December 20, 2005
Evo Morales: A Golden Ending

By Pablo Kleinman

The unexpectedly wide margin of victory with which Evo Morales, the self-proclaimed “nightmare of the United States,” won the presidential elections in Bolivia this past weekend can be considered a «golden ending» to an eventful year. It began with the ascent to power of the first socialist government in Uruguay, followed by the fall of Lucio Gutiérrez in Ecuador after a leftist-ethnic uprising, and the political consolidation of left-wing president Néstor Kirchner and of dictator Hugo Chávez in Argentina and Venezuela, respectively. The climax of it all was perhaps the Summit of the Americas in Mar del Plata, in which the Argentine government acted as both host of the official summit and financier of the unofficial “anti-summit,” in essence an anti-American fiesta where extreme left elements caused violent disturbances and significant destruction of private property.

In all cases it was a triumph of the most anti-American and pro-Castro positions, as well as of government policies that have always resulted in the creation of more poverty wherever and whenever they were applied in the past. In every case it was a triumph of those positions most unwilling to acknowledge self-responsibility and most inclined to blame imaginary adversaries.

The most striking aspect of it all for me was to confirm the extreme inability of Latin Americans to accept responsibility for their own mistakes. To observe, once again, that historic propensity to blame external factors that the majority of times are completely unrelated to their problems or don’t even exist. But the whole routine of “playing victim” is not new to Latin Americans, as is not the now exacerbated anti-American sentiment that prevails throughout most of the countries in the region.

Twelve years ago I was asked to write a report on federalism, then a hot topic after the dissolution of the Soviet Union and Yugoslavia. For reasons of familiarity, I decided then to focus my analysis on our hemisphere. I analyzed the construction of the nation-states that resulted from the fragmentation of the former Spanish empire in the Americas, and it turned out that the whole game Serbs and Croats were playing was a pretty old game in other places; for each given Latin American country there was always an infamous neighbor that was responsible for their terrible misfortune.

As part of the history taught by the majority of Latin American governments to its citizens from a very early age, it turned out that Argentina accused Brazil and Chile of “stealing” territories, while at the same time it was accused of stealing by Uruguay, Paraguay and Chile. Paraguay accused Brazil and Argentina, but at the same time it was Bolivia’s villain. Poor innocent Bolivia was also the victim of Chilean, Peruvian and Brazilian “greed.” And while Peru accused Chile, it was the vile invader of the “Ecuadorian Amazon.” Colombia and Venezuela had stolen from one another, and while the former had taken advantage of the weakness of Nicaragua, the latter had claims to about half of the landmass of neighboring Guyana. Let’s not even talk about the Brits (always so inclined to taking what’s not theirs!) who had stolen from such distant countries as Argentina, Venezuela and Guatemala, the latter also a victim of Mexico, who in turn was a victim of the United States… I hesitate to even mention the fact that all of these countries’ governments barely managed to hold on to and adequately provide for the citizens of the territories that were still under their control!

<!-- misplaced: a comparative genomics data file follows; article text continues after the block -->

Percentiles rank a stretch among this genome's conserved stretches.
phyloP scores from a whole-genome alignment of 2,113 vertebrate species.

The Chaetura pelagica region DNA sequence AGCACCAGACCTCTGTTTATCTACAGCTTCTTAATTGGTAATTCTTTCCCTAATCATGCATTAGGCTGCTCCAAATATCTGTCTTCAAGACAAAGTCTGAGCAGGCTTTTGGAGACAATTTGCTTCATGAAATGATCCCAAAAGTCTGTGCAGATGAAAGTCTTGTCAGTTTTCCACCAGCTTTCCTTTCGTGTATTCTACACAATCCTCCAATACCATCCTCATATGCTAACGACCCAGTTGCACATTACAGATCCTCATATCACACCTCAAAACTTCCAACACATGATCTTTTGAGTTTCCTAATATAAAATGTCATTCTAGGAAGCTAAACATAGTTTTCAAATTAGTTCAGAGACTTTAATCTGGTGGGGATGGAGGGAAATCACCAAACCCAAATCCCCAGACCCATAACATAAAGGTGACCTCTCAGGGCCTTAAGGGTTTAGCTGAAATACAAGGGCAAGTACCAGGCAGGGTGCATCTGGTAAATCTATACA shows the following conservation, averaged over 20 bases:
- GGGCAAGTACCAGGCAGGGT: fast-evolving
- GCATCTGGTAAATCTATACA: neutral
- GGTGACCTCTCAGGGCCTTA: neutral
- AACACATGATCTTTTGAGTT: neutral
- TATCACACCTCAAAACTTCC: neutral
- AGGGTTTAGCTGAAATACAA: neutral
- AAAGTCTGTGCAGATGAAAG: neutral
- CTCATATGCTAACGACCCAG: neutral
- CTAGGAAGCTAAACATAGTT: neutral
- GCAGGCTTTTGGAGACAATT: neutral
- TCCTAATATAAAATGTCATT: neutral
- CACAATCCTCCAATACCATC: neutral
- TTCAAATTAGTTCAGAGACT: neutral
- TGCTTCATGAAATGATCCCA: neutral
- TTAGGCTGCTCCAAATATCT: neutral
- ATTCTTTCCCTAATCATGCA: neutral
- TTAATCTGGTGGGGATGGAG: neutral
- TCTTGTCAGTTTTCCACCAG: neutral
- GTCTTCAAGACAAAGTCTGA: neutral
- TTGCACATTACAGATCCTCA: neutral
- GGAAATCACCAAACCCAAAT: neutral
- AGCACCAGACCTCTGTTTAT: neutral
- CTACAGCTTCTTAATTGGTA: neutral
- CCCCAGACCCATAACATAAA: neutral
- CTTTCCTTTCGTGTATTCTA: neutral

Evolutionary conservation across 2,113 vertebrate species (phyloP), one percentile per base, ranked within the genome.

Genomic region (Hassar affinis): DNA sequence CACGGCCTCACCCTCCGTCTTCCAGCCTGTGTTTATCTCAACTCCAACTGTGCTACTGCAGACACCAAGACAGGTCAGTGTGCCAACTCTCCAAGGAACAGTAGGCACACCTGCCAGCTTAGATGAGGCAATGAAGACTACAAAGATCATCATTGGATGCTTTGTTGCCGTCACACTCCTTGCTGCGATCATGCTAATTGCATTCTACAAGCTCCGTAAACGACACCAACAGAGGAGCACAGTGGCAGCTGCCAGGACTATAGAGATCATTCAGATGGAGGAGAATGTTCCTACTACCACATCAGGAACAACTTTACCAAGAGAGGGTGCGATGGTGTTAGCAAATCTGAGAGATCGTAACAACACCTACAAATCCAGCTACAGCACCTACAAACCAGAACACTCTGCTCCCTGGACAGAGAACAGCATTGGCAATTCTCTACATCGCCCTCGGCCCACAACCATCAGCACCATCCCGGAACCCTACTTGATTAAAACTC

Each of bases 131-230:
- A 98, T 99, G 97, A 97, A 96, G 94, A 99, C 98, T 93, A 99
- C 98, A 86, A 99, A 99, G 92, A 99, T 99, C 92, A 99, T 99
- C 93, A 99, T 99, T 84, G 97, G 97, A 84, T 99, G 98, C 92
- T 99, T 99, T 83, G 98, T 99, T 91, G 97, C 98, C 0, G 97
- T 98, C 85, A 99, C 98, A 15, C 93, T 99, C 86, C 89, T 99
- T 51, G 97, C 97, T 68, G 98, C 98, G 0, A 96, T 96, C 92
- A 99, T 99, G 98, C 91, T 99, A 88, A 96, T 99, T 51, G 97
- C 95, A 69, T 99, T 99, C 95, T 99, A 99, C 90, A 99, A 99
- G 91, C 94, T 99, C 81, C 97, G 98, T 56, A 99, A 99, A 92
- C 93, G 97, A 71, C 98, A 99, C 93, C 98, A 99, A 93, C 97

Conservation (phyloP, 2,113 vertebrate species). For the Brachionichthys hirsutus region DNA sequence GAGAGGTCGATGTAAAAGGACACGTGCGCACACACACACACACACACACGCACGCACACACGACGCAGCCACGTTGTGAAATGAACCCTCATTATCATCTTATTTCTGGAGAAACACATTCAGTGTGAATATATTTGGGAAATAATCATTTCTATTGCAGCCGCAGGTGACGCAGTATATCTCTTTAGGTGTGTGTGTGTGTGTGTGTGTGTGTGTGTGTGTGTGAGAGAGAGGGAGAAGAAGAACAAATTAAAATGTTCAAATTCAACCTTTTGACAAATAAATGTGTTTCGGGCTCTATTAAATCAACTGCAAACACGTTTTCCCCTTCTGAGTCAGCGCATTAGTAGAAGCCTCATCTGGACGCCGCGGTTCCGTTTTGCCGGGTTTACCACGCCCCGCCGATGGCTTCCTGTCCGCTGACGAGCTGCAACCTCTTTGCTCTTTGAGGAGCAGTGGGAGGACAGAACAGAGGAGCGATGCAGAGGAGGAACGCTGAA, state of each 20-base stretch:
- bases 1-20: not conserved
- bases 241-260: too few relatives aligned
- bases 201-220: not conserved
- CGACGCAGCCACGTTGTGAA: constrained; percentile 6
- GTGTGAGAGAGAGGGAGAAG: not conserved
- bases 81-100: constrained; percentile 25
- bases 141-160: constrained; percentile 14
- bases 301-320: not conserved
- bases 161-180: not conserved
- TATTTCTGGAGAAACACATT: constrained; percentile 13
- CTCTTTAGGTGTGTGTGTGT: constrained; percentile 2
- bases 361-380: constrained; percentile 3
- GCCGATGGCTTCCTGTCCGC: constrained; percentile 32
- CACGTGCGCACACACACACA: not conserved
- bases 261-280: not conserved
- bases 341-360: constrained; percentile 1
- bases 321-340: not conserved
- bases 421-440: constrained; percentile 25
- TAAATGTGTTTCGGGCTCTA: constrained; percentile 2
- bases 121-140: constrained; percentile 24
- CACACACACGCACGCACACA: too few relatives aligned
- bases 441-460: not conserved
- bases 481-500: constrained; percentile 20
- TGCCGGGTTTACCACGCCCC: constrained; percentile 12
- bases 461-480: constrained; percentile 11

All of the countries in Latin America, with the notable exception of Cuba (because it’s an island) and of Bolivia, Ecuador and Uruguay, were their neighbors’ torturers and ideal targets to justify past and present indignities, as well as superfluous military budgets. And regarding the mentioned exceptions, the Uruguayans were just happy to keep their accidental independence while Bolivians and Ecuadorians were too busy with regional squabbling and trying to keep the bits and pieces they were left with from seceding.

The fact that today we Yankees are regarded by so many Latin Americans as their Great Satan and common enemy is not primarily a consequence of the actions of the Bush administration. It is a consequence of the now governing Latin American left’s “latinamericanist” instincts, which have prompted these countries to begin loving their neighbors and forced them to fashion a new victimizer. This doesn’t deny the fact that the United States has as much to do with Latin America’s and Bolivia’s misery as have for the latter the “evil Chileans and Paraguayans” throughout generations.

Pablo Kleinman (Buenos Aires, 1971) is an American entrepreneur and journalist. A graduate of the School of International Relations at the University of Southern California, Pablo later attended the London Business School and obtained an MBA from the HEC School of Management, the top business school in France. He is a pioneer of online services in Latin America and has worked over the past decade as a technology consultant and participated in the launch of several startups. He writes frequently about international affairs and is Editor-in-Chief of El Iberoamericano, a Spanish-language political journal (

Pablo Kleinman

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